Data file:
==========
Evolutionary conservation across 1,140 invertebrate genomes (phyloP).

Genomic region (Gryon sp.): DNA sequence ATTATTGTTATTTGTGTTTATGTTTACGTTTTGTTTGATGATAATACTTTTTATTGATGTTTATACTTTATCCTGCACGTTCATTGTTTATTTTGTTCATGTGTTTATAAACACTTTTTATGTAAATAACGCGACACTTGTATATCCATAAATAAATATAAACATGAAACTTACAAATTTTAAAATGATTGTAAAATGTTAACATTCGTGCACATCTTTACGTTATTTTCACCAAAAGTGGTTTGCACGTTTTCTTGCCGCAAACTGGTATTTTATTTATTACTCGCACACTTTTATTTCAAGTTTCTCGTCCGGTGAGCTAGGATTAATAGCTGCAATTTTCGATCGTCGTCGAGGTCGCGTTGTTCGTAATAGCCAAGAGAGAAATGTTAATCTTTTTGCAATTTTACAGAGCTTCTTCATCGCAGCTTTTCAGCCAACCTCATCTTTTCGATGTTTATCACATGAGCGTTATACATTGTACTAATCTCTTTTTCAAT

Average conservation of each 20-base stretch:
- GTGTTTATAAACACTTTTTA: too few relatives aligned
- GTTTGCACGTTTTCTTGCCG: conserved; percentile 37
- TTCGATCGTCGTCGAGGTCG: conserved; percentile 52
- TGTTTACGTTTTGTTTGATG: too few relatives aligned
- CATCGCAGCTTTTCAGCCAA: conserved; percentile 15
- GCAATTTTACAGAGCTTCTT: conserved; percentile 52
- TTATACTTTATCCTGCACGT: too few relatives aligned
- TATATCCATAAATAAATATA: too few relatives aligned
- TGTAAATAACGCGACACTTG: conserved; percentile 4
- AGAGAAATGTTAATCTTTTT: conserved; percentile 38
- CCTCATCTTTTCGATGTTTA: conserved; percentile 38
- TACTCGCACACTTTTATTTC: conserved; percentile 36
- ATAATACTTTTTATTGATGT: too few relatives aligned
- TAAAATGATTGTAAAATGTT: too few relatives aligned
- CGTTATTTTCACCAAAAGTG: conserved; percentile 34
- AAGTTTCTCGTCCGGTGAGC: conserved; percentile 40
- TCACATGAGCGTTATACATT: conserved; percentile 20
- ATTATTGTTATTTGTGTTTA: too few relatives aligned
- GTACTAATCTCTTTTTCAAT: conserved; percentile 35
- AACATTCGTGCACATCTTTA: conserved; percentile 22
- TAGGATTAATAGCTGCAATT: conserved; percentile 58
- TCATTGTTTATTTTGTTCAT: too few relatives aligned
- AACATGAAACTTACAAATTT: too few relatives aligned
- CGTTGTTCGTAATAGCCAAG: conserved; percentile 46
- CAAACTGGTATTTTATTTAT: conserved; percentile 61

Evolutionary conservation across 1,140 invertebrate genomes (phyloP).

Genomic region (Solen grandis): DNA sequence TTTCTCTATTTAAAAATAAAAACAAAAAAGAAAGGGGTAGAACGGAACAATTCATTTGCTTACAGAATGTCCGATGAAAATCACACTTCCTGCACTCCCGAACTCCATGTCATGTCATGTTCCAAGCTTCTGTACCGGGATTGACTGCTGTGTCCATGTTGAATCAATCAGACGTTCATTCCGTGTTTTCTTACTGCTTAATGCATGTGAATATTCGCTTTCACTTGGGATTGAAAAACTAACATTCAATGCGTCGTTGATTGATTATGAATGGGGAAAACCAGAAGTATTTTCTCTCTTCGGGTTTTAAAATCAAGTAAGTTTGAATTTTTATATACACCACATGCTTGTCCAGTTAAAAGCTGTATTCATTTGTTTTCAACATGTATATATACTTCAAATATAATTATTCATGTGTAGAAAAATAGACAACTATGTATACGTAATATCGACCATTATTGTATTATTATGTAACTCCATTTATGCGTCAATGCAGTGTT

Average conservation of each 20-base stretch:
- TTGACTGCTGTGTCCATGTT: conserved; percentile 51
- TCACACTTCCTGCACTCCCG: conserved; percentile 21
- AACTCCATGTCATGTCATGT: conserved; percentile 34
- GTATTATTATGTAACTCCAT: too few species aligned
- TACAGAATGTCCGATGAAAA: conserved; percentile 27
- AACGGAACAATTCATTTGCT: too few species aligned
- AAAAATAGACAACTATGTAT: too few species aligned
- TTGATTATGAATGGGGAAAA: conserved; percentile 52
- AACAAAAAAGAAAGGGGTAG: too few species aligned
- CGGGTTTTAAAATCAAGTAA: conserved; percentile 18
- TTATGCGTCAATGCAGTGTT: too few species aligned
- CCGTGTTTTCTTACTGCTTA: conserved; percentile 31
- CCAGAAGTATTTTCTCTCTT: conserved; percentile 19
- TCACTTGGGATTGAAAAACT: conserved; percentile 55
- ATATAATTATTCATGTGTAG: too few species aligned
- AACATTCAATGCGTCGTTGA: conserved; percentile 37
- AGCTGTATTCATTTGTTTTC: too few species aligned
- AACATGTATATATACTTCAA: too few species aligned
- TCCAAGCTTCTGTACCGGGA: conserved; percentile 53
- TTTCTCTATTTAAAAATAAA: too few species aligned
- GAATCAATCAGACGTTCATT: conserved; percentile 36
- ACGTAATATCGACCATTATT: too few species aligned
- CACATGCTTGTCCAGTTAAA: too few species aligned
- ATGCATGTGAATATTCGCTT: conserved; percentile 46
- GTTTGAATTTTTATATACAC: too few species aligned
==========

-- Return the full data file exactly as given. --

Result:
Evolutionary conservation across 1,140 invertebrate genomes (phyloP).

Genomic region (Gryon sp.): DNA sequence ATTATTGTTATTTGTGTTTATGTTTACGTTTTGTTTGATGATAATACTTTTTATTGATGTTTATACTTTATCCTGCACGTTCATTGTTTATTTTGTTCATGTGTTTATAAACACTTTTTATGTAAATAACGCGACACTTGTATATCCATAAATAAATATAAACATGAAACTTACAAATTTTAAAATGATTGTAAAATGTTAACATTCGTGCACATCTTTACGTTATTTTCACCAAAAGTGGTTTGCACGTTTTCTTGCCGCAAACTGGTATTTTATTTATTACTCGCACACTTTTATTTCAAGTTTCTCGTCCGGTGAGCTAGGATTAATAGCTGCAATTTTCGATCGTCGTCGAGGTCGCGTTGTTCGTAATAGCCAAGAGAGAAATGTTAATCTTTTTGCAATTTTACAGAGCTTCTTCATCGCAGCTTTTCAGCCAACCTCATCTTTTCGATGTTTATCACATGAGCGTTATACATTGTACTAATCTCTTTTTCAAT

Average conservation of each 20-base stretch:
- GTGTTTATAAACACTTTTTA: too few relatives aligned
- GTTTGCACGTTTTCTTGCCG: conserved; percentile 37
- TTCGATCGTCGTCGAGGTCG: conserved; percentile 52
- TGTTTACGTTTTGTTTGATG: too few relatives aligned
- CATCGCAGCTTTTCAGCCAA: conserved; percentile 15
- GCAATTTTACAGAGCTTCTT: conserved; percentile 52
- TTATACTTTATCCTGCACGT: too few relatives aligned
- TATATCCATAAATAAATATA: too few relatives aligned
- TGTAAATAACGCGACACTTG: conserved; percentile 4
- AGAGAAATGTTAATCTTTTT: conserved; percentile 38
- CCTCATCTTTTCGATGTTTA: conserved; percentile 38
- TACTCGCACACTTTTATTTC: conserved; percentile 36
- ATAATACTTTTTATTGATGT: too few relatives aligned
- TAAAATGATTGTAAAATGTT: too few relatives aligned
- CGTTATTTTCACCAAAAGTG: conserved; percentile 34
- AAGTTTCTCGTCCGGTGAGC: conserved; percentile 40
- TCACATGAGCGTTATACATT: conserved; percentile 20
- ATTATTGTTATTTGTGTTTA: too few relatives aligned
- GTACTAATCTCTTTTTCAAT: conserved; percentile 35
- AACATTCGTGCACATCTTTA: conserved; percentile 22
- TAGGATTAATAGCTGCAATT: conserved; percentile 58
- TCATTGTTTATTTTGTTCAT: too few relatives aligned
- AACATGAAACTTACAAATTT: too few relatives aligned
- CGTTGTTCGTAATAGCCAAG: conserved; percentile 46
- CAAACTGGTATTTTATTTAT: conserved; percentile 61

Evolutionary conservation across 1,140 invertebrate genomes (phyloP).

Genomic region (Solen grandis): DNA sequence TTTCTCTATTTAAAAATAAAAACAAAAAAGAAAGGGGTAGAACGGAACAATTCATTTGCTTACAGAATGTCCGATGAAAATCACACTTCCTGCACTCCCGAACTCCATGTCATGTCATGTTCCAAGCTTCTGTACCGGGATTGACTGCTGTGTCCATGTTGAATCAATCAGACGTTCATTCCGTGTTTTCTTACTGCTTAATGCATGTGAATATTCGCTTTCACTTGGGATTGAAAAACTAACATTCAATGCGTCGTTGATTGATTATGAATGGGGAAAACCAGAAGTATTTTCTCTCTTCGGGTTTTAAAATCAAGTAAGTTTGAATTTTTATATACACCACATGCTTGTCCAGTTAAAAGCTGTATTCATTTGTTTTCAACATGTATATATACTTCAAATATAATTATTCATGTGTAGAAAAATAGACAACTATGTATACGTAATATCGACCATTATTGTATTATTATGTAACTCCATTTATGCGTCAATGCAGTGTT

Average conservation of each 20-base stretch:
- TTGACTGCTGTGTCCATGTT: conserved; percentile 51
- TCACACTTCCTGCACTCCCG: conserved; percentile 21
- AACTCCATGTCATGTCATGT: conserved; percentile 34
- GTATTATTATGTAACTCCAT: too few species aligned
- TACAGAATGTCCGATGAAAA: conserved; percentile 27
- AACGGAACAATTCATTTGCT: too few species aligned
- AAAAATAGACAACTATGTAT: too few species aligned
- TTGATTATGAATGGGGAAAA: conserved; percentile 52
- AACAAAAAAGAAAGGGGTAG: too few species aligned
- CGGGTTTTAAAATCAAGTAA: conserved; percentile 18
- TTATGCGTCAATGCAGTGTT: too few species aligned
- CCGTGTTTTCTTACTGCTTA: conserved; percentile 31
- CCAGAAGTATTTTCTCTCTT: conserved; percentile 19
- TCACTTGGGATTGAAAAACT: conserved; percentile 55
- ATATAATTATTCATGTGTAG: too few species aligned
- AACATTCAATGCGTCGTTGA: conserved; percentile 37
- AGCTGTATTCATTTGTTTTC: too few species aligned
- AACATGTATATATACTTCAA: too few species aligned
- TCCAAGCTTCTGTACCGGGA: conserved; percentile 53
- TTTCTCTATTTAAAAATAAA: too few species aligned
- GAATCAATCAGACGTTCATT: conserved; percentile 36
- ACGTAATATCGACCATTATT: too few species aligned
- CACATGCTTGTCCAGTTAAA: too few species aligned
- ATGCATGTGAATATTCGCTT: conserved; percentile 46
- GTTTGAATTTTTATATACAC: too few species aligned